ST: My taste runs the gamut from Charles Dickens, my hands-down favorite writer, to comic books. So, I guess my book club would be reading Dickens one week, and a stack of comic books the next. Maybe two weeks for Dickens, because his books take a long time to read.
JM: Admiral Stavridis’ latest book, Sailing True North, a wide-ranging collection of biographies of various Admirals throughout history.
What are your favorite books to give — and get — as gifts?
ST: I think I’ve only ever given my own books – autographed of course! And Joseph Heller’sCatch-22 as gifts. For anyone who has ever served in the military, or will ever serve, I think Catch-22 is, as a perfect, and perfectly hilarious, cautionary tale. On my last trip home from Annapolis, a guy next to me on the plane was reading it.
Give us three “Good to Know” facts about you.
JM: Scott and I have known each other since 1975 when we met in 7th grade. My wife Peggy is also a Class of 1986 grad. I am a volunteer coach with the USNA Sprint football team as well as an Adjunct Professor with the Stockdale Center for Ethical Leadership.
ST: I’ve had quite a varied career. My first job was at McDonald’s where I was not talented enough to be a burger flipper and I got demoted to mopping floors and cleaning tables. Through college I worked at a record store – remember those? – and a movie theater. I tended to absorb a lot of knowledge so in those jobs I became both a music snob and a movie snob, tendencies that I’ve maintained to this day in the references that show up in my writing. I worked for many years in the medical device manufacturing industry as a microbiologist and chemist, where I always had a great reputation as a writer of memos and lab reports. My co-workers tended to come to me for help getting the words just right in their own reports. Eventually, I decided that I wanted to write books.
Writing a book is tough, were there any surprises as you set out on that journey?
ST: Actually, since I am primarily a writer of fiction, I found this book to be somewhat less difficult than novel writing – since I had an Admiral as a partner to do most of the logistical heavy lifting, and I didn’t have to rely on my own imagination to write the stories. He served everything up to me on a silver platter and all I really did was add a touch of spice.
What advice would you give to an aspiring military author? Is there any advice they should ignore?
ST: I’m not sure if English teachers still recommend creating a “rough draft” like they did in the days of manual typewriters. But I say you should never think of what you are writing as a rough draft. Write carefully and thoughtfully and think of what you produce as the final product. Nothing prevents you from going back and making changes later. And, get some experience and write about what you know. For examples of greatness that you can aspire to, read “The Great Escape” by Paul Brickhill, probably my favorite military-themed nonfiction book. And Cornelius Ryan’s “A Bridge Too Far” and “The Longest Day” will keep you occupied for a while and are well worth the effort. By the way, all three of those books were made into excellent, big-budget international films that are readily available on DVD.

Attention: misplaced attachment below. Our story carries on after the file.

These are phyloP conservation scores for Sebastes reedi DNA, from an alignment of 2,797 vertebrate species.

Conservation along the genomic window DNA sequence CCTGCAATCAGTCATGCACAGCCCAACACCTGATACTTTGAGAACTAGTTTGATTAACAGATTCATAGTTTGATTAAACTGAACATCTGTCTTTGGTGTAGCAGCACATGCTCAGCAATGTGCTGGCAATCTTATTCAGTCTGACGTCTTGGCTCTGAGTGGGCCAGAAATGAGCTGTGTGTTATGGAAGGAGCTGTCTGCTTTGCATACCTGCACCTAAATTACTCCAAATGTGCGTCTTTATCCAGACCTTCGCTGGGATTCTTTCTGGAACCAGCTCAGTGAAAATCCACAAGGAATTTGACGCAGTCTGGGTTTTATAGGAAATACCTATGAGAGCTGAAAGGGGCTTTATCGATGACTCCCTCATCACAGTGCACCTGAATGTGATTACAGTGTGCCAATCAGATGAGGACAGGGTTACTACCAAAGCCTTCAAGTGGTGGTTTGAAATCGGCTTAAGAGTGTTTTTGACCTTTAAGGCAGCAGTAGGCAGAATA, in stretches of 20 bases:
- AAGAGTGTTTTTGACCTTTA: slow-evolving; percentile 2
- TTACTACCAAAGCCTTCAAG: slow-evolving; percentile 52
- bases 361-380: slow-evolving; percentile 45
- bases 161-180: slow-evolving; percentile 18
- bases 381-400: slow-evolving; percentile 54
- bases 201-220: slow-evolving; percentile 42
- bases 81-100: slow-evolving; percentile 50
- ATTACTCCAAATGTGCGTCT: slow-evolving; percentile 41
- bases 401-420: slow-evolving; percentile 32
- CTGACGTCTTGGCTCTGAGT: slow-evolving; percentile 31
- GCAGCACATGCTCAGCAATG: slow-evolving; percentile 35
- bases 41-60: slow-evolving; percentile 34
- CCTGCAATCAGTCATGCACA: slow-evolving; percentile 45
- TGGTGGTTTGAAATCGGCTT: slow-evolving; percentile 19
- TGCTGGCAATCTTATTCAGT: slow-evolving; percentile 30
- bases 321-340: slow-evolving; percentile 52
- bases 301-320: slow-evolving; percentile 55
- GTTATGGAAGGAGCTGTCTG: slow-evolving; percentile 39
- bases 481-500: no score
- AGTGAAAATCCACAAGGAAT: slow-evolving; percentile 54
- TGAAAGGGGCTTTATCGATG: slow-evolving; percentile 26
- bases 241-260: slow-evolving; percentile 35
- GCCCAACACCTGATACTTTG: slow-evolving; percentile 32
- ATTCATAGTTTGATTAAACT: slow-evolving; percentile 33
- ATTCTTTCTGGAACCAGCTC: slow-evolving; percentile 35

What is next for you and your writing projects?
ST: I’m finishing up the self-publishing process on my third book in the “Time Defenders” series and writing a fourth. I’d like to write ten or twenty but I’m not sure I’ll live long enough! Admiral McNeal and I also have a few ideas for another collaboration that we are also very excited about. It’s top secret for now.
JM: I have a couple of other projects in mind, along with the one with Scott, they are not ready to be unveiled yet, but soon!
Purchase The Herndon Climb Here!
Rear Adm. James R. McNeal, SC, USN (Ret.) was born in Hawaii and raised in Southern California. The son of a 1962 USNA grad, he graduated from the Naval Academy in 1986. After six years on Active Duty in the Supply Corps, he transitioned into the Reserve component, retiring in 2017.
Scott Tomasheski is a Los Angeles-based novelist and writer, author of three books in the TIME DEFENDERS series.